Published on May 27, 2020
DASH Diet for Hypertension
Daily Nutrient Goals Used in the DASH Studies
- Total Fat - 27% of calories
- Sodium 2,300 mg (1500 mg will lower bp even more)
- Saturated fat 6% of calories
- Potassium 4,700 mg Protein 18% of calories
- Calcium 1,250 mg
- Carbohydrate 55% of calories
- Magnesium 500 mg
- Cholesterol 150 mg
- Fiber 30 g
How to Adopt the DASH Eating Plan
- If you now eat one or two vegetables a day, add a serving at lunch and another at dinner.
- Gradually increase your use of fat-free milk and milk products (such as nonfat yogurt) to three servings a day.
- Read the Nutrition Facts label on margarines and salad dressings to choose those lowest in saturated fat and trans fat.
- Limit lean meats to 6 ounces a day—all that's needed. Have only 3 ounces at a meal, which is about the size of a deck of cards.
- If you now eat large portions of meats, cut them back gradually—by a half or a third at each meal.
- Include two or more vegetarian-style (meatless) meals each week.
- Increase servings of vegetables, brown rice, whole wheat pasta, and cooked dry beans in meals.
- Try these snacks ideas: unsalted rice cakes; nuts mixed with raisins; graham crackers; fat-free and low-fat yogurt and frozen yogurt; popcorn with no salt or butter added; raw vegetables.
- Use fresh, frozen, or low-sodium canned vegetables and fruits.
Tips To Reduce Salt and Sodium
- Choose low- or reduced-sodium, or no-salt-added versions of foods and condiments when available.
- Choose fresh, frozen, or canned (low-sodium or no-salt-added) vegetables.
- Use fresh poultry, fish, and lean meat, rather than canned, smoked, or processed types.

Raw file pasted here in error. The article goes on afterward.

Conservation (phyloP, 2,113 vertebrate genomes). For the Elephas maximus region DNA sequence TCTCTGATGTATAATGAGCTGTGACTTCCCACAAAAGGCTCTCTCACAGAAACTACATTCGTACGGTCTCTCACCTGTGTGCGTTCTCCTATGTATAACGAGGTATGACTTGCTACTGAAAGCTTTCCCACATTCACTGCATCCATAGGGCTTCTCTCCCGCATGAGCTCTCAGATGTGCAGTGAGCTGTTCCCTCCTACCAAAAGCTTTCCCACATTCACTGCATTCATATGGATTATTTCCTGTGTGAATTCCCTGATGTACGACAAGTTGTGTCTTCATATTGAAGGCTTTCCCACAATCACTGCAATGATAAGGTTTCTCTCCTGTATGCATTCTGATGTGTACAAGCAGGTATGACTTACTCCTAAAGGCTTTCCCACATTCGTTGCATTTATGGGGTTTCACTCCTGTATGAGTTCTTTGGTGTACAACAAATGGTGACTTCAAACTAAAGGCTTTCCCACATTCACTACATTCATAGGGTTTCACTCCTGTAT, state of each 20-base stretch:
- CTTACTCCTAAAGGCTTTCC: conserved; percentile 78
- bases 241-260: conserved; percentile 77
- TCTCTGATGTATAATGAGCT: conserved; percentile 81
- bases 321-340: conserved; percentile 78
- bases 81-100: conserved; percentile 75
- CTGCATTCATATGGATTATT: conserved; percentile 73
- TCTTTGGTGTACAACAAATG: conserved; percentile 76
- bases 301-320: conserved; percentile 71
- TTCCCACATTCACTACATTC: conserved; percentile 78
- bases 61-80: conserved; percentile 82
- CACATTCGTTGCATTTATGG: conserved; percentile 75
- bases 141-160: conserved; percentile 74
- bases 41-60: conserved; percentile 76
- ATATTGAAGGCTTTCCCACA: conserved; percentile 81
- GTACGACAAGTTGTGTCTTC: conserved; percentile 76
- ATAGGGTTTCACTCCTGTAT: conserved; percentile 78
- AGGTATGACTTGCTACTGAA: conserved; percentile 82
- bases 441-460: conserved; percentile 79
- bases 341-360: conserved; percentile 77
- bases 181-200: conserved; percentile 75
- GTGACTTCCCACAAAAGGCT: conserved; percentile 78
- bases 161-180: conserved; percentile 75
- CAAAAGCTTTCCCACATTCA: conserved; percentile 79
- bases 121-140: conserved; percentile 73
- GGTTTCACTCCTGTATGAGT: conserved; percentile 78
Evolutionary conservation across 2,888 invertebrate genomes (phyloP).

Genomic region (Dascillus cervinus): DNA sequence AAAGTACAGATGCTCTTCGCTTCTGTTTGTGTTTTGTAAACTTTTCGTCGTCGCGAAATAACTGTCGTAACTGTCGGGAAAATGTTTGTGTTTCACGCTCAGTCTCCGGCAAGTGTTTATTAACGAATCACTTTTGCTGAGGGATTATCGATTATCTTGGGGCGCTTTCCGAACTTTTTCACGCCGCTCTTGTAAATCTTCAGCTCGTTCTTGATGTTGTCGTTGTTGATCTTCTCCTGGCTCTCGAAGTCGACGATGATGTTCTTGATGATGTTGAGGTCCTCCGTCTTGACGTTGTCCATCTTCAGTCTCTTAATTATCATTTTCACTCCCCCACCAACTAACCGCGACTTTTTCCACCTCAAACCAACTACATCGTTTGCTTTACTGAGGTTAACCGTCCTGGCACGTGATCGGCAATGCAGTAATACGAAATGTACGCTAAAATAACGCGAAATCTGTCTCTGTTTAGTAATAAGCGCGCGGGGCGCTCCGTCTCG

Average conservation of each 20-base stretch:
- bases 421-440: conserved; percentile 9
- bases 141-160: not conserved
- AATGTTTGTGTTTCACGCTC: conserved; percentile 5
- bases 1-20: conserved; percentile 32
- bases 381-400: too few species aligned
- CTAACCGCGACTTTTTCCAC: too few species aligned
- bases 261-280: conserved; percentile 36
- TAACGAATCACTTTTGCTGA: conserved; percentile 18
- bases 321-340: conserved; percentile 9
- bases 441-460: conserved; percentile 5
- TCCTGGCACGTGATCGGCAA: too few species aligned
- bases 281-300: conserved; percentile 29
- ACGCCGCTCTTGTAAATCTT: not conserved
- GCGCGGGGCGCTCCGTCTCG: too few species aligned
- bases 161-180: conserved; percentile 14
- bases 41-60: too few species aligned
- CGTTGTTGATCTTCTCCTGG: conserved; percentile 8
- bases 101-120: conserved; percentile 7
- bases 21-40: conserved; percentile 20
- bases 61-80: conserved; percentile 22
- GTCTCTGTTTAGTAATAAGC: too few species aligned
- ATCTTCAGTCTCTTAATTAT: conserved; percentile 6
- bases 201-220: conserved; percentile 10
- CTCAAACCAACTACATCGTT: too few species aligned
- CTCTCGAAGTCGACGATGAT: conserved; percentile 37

- Choose breakfast cereals that are lower in sodium.
- Limit cured foods (such as bacon and ham); foods packed in brine (such as pickles, pickled vegetables, olives, and sauerkraut); and condiments (such as mustard, horseradish, ketchup, and barbecue sauce). Limit even lower sodium versions of soy sauce and teriyaki sauce. Treat these condiments sparingly as you do table salt.
- Cook rice, pasta, and hot cereals without salt. Cut back on instant or flavored rice, pasta, and cereal mixes, which usually have added salt.
- Choose “convenience” foods that are lower in sodium. Cut back on frozen dinners, mixed dishes such as pizza, packaged mixes, canned soups or broths, and salad dressings—these often have a lot of sodium.
- Rinse canned foods, such as tuna and canned beans, to remove some of the sodium.
- Use spices instead of salt. In cooking and at the table, flavor foods with herbs, spices, lemon, lime, vinegar, or salt-free seasoning blends. Start by cutting salt in half.
Avoiding Salt When Eating Out
Ask how foods are prepared. Ask that they be prepared without added salt, MSG, or salt-containing ingredients. Most restaurants are willing to accommodate requests.
- Know the terms that indicate high sodium content: pickled, cured, smoked, soy sauce, broth.
- Move the salt shaker away.
- Limit condiments, such as mustard, ketchup, pickles, and sauces with salt-containing ingredients.
- Choose fruit or vegetables, instead of salty snack foods.